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Iran: Time running out over nuke issue

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  • Iran's parliament speaker warns of countries making moves on Iran
  • Ali Larijani says any provocation would "cost them heavily"
  • Larijani slams EU sanctions against Iran
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(CNN) -- Iran's powerful speaker of parliament warned other countries Wednesday not to provoke Iran and cautioned against moves that would "cost them heavily."

Ali Larijani said that any countries trying to provoke Iran could pay heavily.

Ali Larijani said that any countries trying to provoke Iran could pay heavily.

Ali Larijani also recommended that Western nations consider the recent comments from U.N. nuclear watchdog chief Mohamed ElBaradei, who said Saturday that a strike on Iran would turn the Middle East into a "ball of fire."

"We advise you to take Mr. ElBaradei's warnings seriously and not to be after provoking Iran. In that case, you will face our predestined action, and returning to interaction will become impossible for you," Larijani said in parliament in Tehran.

The comments come amid concern in the West that Iran is intent on developing nuclear weapons. Iran insists that it wants to pursue nuclear power for energy purposes.

Israel also has warned about Iran's nuclear aspirations and in recent days conducted a large-scale military exercise in the Mediterranean. One U.S. military official said the exercise was in part a message to Iran that Israel has the capability to attack its nuclear program.

ElBaradei indicated that any strike would make Iran less willing to work with the West over its nuclear enrichment program.

At present, Larijani said Wednesday, "a little time was left for having interaction with Iran" regarding the program, according to Iran's Islamic Republic News Agency.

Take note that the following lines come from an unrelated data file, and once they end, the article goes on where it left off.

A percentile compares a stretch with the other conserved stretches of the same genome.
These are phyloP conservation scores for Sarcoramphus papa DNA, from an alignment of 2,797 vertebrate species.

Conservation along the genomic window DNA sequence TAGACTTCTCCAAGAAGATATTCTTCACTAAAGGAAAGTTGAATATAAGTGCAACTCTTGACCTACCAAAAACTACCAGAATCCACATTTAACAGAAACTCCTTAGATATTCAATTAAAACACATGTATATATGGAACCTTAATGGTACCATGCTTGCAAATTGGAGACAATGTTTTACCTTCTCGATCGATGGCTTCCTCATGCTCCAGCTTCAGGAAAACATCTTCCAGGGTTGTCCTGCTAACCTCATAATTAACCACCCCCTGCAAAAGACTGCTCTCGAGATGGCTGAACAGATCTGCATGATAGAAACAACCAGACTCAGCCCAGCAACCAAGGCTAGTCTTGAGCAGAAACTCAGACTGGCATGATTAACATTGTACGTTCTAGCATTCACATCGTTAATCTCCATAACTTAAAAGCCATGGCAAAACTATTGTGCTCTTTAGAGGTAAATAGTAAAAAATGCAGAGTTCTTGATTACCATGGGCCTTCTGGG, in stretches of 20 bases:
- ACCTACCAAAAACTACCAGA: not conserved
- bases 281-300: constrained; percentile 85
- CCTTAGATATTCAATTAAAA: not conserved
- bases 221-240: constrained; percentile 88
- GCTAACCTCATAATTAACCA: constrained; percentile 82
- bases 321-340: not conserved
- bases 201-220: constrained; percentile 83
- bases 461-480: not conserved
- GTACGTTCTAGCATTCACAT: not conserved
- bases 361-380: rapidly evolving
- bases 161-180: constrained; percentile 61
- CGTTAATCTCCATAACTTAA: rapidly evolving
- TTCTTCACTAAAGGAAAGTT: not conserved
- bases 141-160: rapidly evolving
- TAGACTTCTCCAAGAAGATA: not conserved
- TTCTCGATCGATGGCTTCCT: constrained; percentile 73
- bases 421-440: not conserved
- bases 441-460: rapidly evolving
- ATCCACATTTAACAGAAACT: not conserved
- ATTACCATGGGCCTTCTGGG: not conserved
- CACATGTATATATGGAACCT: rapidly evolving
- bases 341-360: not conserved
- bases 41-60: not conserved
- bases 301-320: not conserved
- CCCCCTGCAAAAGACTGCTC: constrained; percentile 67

But Larijani, once Iran's chief nuclear envoy, slammed the European Union for its new sanctions against Iran, strictures issued even as the EU plans talks with Iran over an incentives package it hopes would convince Iran that it should halt uranium enrichment.

The EU sanctions adopted Monday include an asset freeze on Iran's Bank Melli and visa bans on some senior officials.

"If you are going to negotiate with Iran over the package of proposals, then why have you chosen confrontation before that?" Larijani asked.

He also issued a warning to the five permanent members of the U.N. Security Council and Germany, which have been engaged in the Iranian nuclear issue.

"If we feel that you are making decisions unilaterally and are using negotiations as an instrument to justify your illegal actions, be certain that the process will change," he said. "This is the path you have chosen to step in, and the responsibility of consequences will be yours."

IRNA quoted him as warning other countries against moves that would "cost them heavily."

"Do not add to the cost you should pay with making wrong assessments," Larijani was quoted as saying.

Iranian and Western analysts believe that an Israeli strike against Iran is not possible without American approval and logistical assistance. Iranians have said they would hold the United States responsible for any attacks by Israel.

Also Wednesday, an Iranian military official issued a warning against any provocative actions. The United States has said it wants to deal with the Iranian nuclear issue diplomatically but has left all options on the table.

Maj. Gen. Seyed Mohammad Hejazi, deputy commander of Iran's Islamic Revolutionary Guard Corps, "suggested" that American leaders "be careful lest they face a new catastrophe."

"Our last word is that if you want to head toward Iran, be sure to bring with you a walking stick and a pair of artificial legs, because if you do come to Iran, you will no longer have legs to go back home with," Hejazi said.

The Israeli military, responding to questions about this week's military exercise, said its air force regularly trains for various missions so it will be able to confront and meet the challenges posed by the threats facing Israel.

In 1981, Israel attacked and destroyed the Osirak nuclear facility in Iraq, and in September it attacked a target in Syria that the United States believes was a nuclear reactor.

Israel and Iran long have been arch-enemies. Israel has long felt threatened by Iran's hard-line Islamic regime, and the Islamic Republic rails against the very existence of the Jewish state. The Iranian regime for years has criticized Israel's policies in the Palestinian territories.

Journalist Shirzad Bozorgmehr contributed to this report

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